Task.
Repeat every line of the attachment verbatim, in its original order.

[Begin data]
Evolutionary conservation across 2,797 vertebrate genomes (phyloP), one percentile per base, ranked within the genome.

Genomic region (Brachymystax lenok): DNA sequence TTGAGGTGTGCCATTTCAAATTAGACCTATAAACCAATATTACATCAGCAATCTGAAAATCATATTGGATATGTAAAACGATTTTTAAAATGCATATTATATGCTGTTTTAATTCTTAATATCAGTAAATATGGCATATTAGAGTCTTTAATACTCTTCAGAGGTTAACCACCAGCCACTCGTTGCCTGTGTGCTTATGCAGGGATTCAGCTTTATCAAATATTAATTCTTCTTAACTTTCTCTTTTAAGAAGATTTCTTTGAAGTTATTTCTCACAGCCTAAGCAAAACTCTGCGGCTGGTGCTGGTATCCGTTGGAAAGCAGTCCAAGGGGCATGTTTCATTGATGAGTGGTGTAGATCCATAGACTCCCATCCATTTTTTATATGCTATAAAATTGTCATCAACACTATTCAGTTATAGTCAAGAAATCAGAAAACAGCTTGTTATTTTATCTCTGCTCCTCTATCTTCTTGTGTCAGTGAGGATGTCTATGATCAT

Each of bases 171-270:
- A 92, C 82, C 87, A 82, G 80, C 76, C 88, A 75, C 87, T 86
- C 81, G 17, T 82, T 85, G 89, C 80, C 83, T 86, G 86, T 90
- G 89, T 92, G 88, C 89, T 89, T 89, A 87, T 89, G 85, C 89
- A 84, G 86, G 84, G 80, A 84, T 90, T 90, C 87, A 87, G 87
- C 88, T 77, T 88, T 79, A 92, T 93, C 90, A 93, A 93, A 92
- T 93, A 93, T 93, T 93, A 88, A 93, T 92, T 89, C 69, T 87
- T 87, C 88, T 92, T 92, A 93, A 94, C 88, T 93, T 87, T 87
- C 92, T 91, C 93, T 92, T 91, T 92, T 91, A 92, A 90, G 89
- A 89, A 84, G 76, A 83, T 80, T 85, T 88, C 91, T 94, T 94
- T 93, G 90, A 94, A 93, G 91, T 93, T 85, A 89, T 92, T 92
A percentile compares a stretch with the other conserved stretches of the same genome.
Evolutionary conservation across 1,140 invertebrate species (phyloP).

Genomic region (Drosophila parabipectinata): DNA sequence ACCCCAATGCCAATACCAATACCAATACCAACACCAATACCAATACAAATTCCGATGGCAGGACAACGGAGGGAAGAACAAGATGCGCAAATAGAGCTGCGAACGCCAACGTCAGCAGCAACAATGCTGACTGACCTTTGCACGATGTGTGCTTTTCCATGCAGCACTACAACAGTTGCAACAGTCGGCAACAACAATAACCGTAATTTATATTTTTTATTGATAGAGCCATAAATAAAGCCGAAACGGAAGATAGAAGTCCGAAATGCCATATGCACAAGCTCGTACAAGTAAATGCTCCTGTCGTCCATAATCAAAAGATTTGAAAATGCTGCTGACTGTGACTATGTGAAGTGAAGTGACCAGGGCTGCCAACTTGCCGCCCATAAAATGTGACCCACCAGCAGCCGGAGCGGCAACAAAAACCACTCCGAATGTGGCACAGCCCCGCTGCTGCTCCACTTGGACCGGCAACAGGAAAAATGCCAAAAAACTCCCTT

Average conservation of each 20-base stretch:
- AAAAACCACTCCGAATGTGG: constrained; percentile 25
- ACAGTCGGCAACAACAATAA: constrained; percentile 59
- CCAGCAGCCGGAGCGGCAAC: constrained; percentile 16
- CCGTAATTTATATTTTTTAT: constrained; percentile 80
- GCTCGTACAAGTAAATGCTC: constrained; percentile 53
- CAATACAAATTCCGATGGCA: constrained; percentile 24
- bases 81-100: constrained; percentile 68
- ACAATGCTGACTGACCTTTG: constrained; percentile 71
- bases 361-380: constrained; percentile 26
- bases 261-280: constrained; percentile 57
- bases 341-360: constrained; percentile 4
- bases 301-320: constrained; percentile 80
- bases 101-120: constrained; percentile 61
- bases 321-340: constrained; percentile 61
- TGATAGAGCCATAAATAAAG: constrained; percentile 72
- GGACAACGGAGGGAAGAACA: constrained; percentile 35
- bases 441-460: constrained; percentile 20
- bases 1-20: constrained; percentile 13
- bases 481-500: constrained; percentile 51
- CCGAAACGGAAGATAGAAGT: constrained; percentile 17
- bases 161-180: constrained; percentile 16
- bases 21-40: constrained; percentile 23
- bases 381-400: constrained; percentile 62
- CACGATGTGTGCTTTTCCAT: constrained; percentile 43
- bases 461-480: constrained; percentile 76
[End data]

Evolutionary conservation across 2,797 vertebrate genomes (phyloP), one percentile per base, ranked within the genome.

Genomic region (Brachymystax lenok): DNA sequence TTGAGGTGTGCCATTTCAAATTAGACCTATAAACCAATATTACATCAGCAATCTGAAAATCATATTGGATATGTAAAACGATTTTTAAAATGCATATTATATGCTGTTTTAATTCTTAATATCAGTAAATATGGCATATTAGAGTCTTTAATACTCTTCAGAGGTTAACCACCAGCCACTCGTTGCCTGTGTGCTTATGCAGGGATTCAGCTTTATCAAATATTAATTCTTCTTAACTTTCTCTTTTAAGAAGATTTCTTTGAAGTTATTTCTCACAGCCTAAGCAAAACTCTGCGGCTGGTGCTGGTATCCGTTGGAAAGCAGTCCAAGGGGCATGTTTCATTGATGAGTGGTGTAGATCCATAGACTCCCATCCATTTTTTATATGCTATAAAATTGTCATCAACACTATTCAGTTATAGTCAAGAAATCAGAAAACAGCTTGTTATTTTATCTCTGCTCCTCTATCTTCTTGTGTCAGTGAGGATGTCTATGATCAT

Each of bases 171-270:
- A 92, C 82, C 87, A 82, G 80, C 76, C 88, A 75, C 87, T 86
- C 81, G 17, T 82, T 85, G 89, C 80, C 83, T 86, G 86, T 90
- G 89, T 92, G 88, C 89, T 89, T 89, A 87, T 89, G 85, C 89
- A 84, G 86, G 84, G 80, A 84, T 90, T 90, C 87, A 87, G 87
- C 88, T 77, T 88, T 79, A 92, T 93, C 90, A 93, A 93, A 92
- T 93, A 93, T 93, T 93, A 88, A 93, T 92, T 89, C 69, T 87
- T 87, C 88, T 92, T 92, A 93, A 94, C 88, T 93, T 87, T 87
- C 92, T 91, C 93, T 92, T 91, T 92, T 91, A 92, A 90, G 89
- A 89, A 84, G 76, A 83, T 80, T 85, T 88, C 91, T 94, T 94
- T 93, G 90, A 94, A 93, G 91, T 93, T 85, A 89, T 92, T 92
A percentile compares a stretch with the other conserved stretches of the same genome.
Evolutionary conservation across 1,140 invertebrate species (phyloP).

Genomic region (Drosophila parabipectinata): DNA sequence ACCCCAATGCCAATACCAATACCAATACCAACACCAATACCAATACAAATTCCGATGGCAGGACAACGGAGGGAAGAACAAGATGCGCAAATAGAGCTGCGAACGCCAACGTCAGCAGCAACAATGCTGACTGACCTTTGCACGATGTGTGCTTTTCCATGCAGCACTACAACAGTTGCAACAGTCGGCAACAACAATAACCGTAATTTATATTTTTTATTGATAGAGCCATAAATAAAGCCGAAACGGAAGATAGAAGTCCGAAATGCCATATGCACAAGCTCGTACAAGTAAATGCTCCTGTCGTCCATAATCAAAAGATTTGAAAATGCTGCTGACTGTGACTATGTGAAGTGAAGTGACCAGGGCTGCCAACTTGCCGCCCATAAAATGTGACCCACCAGCAGCCGGAGCGGCAACAAAAACCACTCCGAATGTGGCACAGCCCCGCTGCTGCTCCACTTGGACCGGCAACAGGAAAAATGCCAAAAAACTCCCTT

Average conservation of each 20-base stretch:
- AAAAACCACTCCGAATGTGG: constrained; percentile 25
- ACAGTCGGCAACAACAATAA: constrained; percentile 59
- CCAGCAGCCGGAGCGGCAAC: constrained; percentile 16
- CCGTAATTTATATTTTTTAT: constrained; percentile 80
- GCTCGTACAAGTAAATGCTC: constrained; percentile 53
- CAATACAAATTCCGATGGCA: constrained; percentile 24
- bases 81-100: constrained; percentile 68
- ACAATGCTGACTGACCTTTG: constrained; percentile 71
- bases 361-380: constrained; percentile 26
- bases 261-280: constrained; percentile 57
- bases 341-360: constrained; percentile 4
- bases 301-320: constrained; percentile 80
- bases 101-120: constrained; percentile 61
- bases 321-340: constrained; percentile 61
- TGATAGAGCCATAAATAAAG: constrained; percentile 72
- GGACAACGGAGGGAAGAACA: constrained; percentile 35
- bases 441-460: constrained; percentile 20
- bases 1-20: constrained; percentile 13
- bases 481-500: constrained; percentile 51
- CCGAAACGGAAGATAGAAGT: constrained; percentile 17
- bases 161-180: constrained; percentile 16
- bases 21-40: constrained; percentile 23
- bases 381-400: constrained; percentile 62
- CACGATGTGTGCTTTTCCAT: constrained; percentile 43
- bases 461-480: constrained; percentile 76